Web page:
Today the same concerns are being voiced about Huntsman, with observers on both sides of the aisle questioning his motives in China. Erick Erickson, editor of RedState.com and an influential voice in the GOP base, wrote Monday that it was unacceptable for an ambassador of any party to consider challenging the president while still working in his administration.
“While serving as the United States ambassador to China, our greatest strategic adversary, Jon Huntsman began plotting to run against the president of the United States,” Erickson wrote. “This calls into question his loyalty not just to the president of the United States, but also his loyalty to his country over his own naked ambition.”
A Huntsman supporter fired back at the allegations ( as did others), telling The Daily Beast: “Questioning the patriotism of someone who has admirably served his country under four presidents is absurd. Governor Huntsman’s tenure in China has received nothing but plaudits from former ambassadors, China experts, the business community, and human-rights advocates.” (The supporter asked for anonymity to engage in the debate without the prospective candidate’s permission.)
Through a spokesman, Huntsman declined to comment for this article.
But even if Huntsman kept his political aspirations separate from his diplomatic work, as most people familiar with the situation have indicated, observers say the presidential buzz unquestionably affected his relationship with the Chinese government.
“There may have been some in Chinese policymaking circles who thought they could split Washington and take advantage of what they thought was a disconnect in American policy toward China,” said Russell Moses, a Beijing-based political analyst.
Experts in China also said the 2012 speculation colored the perception of Huntsman’s actions by the country’s government and citizens.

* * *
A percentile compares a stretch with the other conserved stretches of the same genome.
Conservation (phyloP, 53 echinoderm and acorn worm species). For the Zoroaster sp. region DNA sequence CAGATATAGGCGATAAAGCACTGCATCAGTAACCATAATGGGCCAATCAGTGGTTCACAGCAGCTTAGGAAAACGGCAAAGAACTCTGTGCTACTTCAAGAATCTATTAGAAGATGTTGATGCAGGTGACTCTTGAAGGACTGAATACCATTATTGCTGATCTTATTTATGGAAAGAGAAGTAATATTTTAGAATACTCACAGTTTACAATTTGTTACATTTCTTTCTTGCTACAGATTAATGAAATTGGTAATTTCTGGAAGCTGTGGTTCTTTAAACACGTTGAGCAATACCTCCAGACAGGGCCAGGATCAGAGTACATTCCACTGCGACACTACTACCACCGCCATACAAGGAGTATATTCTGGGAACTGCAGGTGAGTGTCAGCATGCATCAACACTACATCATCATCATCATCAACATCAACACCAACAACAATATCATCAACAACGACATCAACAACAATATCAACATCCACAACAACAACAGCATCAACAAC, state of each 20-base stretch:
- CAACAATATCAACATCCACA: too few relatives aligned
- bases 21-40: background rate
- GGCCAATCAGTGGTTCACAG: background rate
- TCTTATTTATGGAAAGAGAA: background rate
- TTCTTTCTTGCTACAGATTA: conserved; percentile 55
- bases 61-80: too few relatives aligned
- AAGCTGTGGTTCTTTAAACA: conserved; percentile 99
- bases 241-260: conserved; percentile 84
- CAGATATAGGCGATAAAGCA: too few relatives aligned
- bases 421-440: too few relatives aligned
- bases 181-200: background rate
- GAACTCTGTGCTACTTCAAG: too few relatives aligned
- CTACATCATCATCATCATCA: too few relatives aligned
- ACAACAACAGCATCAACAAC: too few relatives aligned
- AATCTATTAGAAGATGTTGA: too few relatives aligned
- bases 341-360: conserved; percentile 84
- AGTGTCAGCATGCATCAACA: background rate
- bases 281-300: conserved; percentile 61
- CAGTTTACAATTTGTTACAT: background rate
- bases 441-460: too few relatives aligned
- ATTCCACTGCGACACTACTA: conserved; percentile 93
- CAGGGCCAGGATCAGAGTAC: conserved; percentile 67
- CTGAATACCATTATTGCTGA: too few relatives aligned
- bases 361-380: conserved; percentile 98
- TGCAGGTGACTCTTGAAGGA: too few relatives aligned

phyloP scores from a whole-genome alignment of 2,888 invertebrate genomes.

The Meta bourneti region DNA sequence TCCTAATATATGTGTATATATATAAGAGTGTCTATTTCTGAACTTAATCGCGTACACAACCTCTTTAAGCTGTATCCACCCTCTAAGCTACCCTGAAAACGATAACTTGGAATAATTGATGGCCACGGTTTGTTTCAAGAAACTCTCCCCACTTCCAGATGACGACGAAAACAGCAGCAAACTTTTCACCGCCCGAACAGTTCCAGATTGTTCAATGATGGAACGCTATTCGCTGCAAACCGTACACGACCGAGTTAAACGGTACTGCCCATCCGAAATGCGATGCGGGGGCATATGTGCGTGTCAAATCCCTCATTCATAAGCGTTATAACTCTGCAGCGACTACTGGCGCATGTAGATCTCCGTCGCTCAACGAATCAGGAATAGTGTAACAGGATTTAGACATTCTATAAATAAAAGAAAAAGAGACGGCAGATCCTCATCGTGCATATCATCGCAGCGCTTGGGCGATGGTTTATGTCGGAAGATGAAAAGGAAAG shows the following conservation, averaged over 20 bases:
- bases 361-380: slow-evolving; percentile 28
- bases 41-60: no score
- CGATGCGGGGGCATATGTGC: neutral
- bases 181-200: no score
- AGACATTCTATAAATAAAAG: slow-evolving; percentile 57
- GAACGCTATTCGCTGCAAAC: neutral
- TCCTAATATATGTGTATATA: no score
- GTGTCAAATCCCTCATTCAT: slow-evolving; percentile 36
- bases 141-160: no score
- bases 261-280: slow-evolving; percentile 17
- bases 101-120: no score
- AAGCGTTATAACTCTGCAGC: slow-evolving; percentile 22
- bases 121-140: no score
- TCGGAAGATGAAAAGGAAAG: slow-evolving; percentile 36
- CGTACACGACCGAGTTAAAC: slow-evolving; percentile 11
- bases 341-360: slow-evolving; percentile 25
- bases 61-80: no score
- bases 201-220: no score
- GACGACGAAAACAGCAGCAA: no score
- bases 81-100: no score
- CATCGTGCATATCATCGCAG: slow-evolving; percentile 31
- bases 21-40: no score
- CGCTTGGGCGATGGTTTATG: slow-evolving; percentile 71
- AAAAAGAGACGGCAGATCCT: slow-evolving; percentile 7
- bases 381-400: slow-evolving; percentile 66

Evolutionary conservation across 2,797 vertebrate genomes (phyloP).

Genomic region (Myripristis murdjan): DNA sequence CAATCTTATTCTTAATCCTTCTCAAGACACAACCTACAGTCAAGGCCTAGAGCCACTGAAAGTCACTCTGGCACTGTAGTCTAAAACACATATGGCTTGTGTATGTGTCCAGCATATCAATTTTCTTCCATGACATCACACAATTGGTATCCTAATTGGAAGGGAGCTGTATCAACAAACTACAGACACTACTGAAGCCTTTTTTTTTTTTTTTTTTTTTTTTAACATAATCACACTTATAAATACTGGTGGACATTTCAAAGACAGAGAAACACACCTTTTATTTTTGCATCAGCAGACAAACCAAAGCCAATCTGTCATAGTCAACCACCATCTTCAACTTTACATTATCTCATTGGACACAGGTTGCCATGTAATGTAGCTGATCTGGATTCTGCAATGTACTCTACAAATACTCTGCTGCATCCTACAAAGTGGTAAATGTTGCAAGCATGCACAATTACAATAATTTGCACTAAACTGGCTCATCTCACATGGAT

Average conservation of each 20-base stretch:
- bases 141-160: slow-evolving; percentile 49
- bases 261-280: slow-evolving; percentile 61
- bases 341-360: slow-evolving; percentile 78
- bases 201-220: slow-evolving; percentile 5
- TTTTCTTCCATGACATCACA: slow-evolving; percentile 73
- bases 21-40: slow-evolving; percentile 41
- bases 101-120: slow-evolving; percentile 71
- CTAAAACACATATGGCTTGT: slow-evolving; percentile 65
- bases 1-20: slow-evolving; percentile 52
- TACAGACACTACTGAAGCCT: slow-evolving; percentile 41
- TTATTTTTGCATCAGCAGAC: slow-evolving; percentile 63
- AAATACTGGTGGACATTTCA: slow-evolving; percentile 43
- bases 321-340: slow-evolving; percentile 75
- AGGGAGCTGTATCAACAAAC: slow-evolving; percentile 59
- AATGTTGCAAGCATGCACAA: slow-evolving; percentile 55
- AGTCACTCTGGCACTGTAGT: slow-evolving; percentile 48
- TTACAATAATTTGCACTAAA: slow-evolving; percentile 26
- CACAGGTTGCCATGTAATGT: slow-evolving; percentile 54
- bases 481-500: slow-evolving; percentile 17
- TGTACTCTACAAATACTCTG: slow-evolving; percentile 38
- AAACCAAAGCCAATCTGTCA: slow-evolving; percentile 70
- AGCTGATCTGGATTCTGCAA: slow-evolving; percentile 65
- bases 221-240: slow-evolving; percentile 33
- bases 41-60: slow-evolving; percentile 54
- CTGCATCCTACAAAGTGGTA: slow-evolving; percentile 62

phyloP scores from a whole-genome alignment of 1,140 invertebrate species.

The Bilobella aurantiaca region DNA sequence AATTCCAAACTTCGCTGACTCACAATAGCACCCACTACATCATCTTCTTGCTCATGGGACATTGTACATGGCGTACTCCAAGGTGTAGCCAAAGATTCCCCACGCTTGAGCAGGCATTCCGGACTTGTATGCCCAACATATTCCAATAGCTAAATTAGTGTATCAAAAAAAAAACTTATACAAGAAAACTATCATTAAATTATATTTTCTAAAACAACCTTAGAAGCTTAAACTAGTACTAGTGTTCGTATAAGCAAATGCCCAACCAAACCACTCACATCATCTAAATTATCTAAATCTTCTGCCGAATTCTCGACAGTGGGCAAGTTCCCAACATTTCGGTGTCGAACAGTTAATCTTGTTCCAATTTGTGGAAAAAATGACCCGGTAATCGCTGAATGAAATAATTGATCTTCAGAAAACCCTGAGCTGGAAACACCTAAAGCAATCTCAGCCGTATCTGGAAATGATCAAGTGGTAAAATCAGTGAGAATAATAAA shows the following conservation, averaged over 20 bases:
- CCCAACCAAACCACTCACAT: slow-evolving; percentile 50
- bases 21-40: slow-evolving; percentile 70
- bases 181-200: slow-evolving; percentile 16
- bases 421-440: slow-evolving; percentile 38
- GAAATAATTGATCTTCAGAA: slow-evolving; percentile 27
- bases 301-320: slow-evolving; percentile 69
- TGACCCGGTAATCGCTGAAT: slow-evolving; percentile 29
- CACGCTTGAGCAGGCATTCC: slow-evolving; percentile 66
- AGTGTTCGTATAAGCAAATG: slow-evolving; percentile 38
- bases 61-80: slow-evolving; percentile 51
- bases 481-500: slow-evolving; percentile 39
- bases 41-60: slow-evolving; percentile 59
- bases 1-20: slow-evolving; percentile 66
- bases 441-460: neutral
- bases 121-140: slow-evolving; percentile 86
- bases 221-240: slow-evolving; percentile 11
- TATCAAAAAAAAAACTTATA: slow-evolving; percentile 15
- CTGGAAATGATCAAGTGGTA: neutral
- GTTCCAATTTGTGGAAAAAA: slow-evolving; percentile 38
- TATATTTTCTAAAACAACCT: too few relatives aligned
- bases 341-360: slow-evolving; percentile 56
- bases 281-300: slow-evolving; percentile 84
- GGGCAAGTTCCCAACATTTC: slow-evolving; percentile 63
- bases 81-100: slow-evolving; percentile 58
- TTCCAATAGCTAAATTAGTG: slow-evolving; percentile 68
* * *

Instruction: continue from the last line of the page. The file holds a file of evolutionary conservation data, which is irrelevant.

When Huntsman delivered a pointed speech at the end of his term condemning China’s human-rights record, many took it not as a genuine indictment but an effort to impress “the electing populace,” said Guo Xiangang, vice president of the China Institute of International Studies in Beijing.
Another international relations expert in China, who requested anonymity to address the sensitive issues, confirmed the sentiment.
“Right before he left, he showed his tougher side,” the expert said, citing Huntsman's mysterious appearance at a pro-democracy Jasmine Revolution protest as evidence that he was flexing his muscles.
At the time, the embassy said Huntsman simply stumbled upon the protest and was not there as a participant. But while attending a pro-democracy rally doesn’t necessarily run counter to Obama administration policy, some in China viewed it as a calculated move to please American voters, and one that came at a cost. After the ambassador’s appearance at the Jasmine protest, Chinese officials canceled meetings with Huntsman.
But apart from China’s reactionaries, one of whom took to the blogosphere to tell Huntsman to “scram” for “supporting political activities that subvert the Chinese government,” the predominant reaction in China to Huntsman’s shaky relationship with Obama has been one of confusion.
“I think people [in China] think it’s strange for an ambassador to turn against his boss,” said Yan Xuetong, dean of the Institute of Modern International Relations at Tsinghua University. “And people don’t understand why Obama nominated someone who’s going to run against him.”
If Huntsman keeps winning the rave reviews that followed his first public speech last weekend, that’s a question even the White House might find itself asking in the coming months.
With Isaac Stone Fish in Beijing, and Daniel Stone in Washington, D.C.
McKay Coppins is a reporter for Newsweek and The Daily Beast covering politics and national affairs. His writing has also appeared in The Daily Caller and Salt Lake City's Deseret News.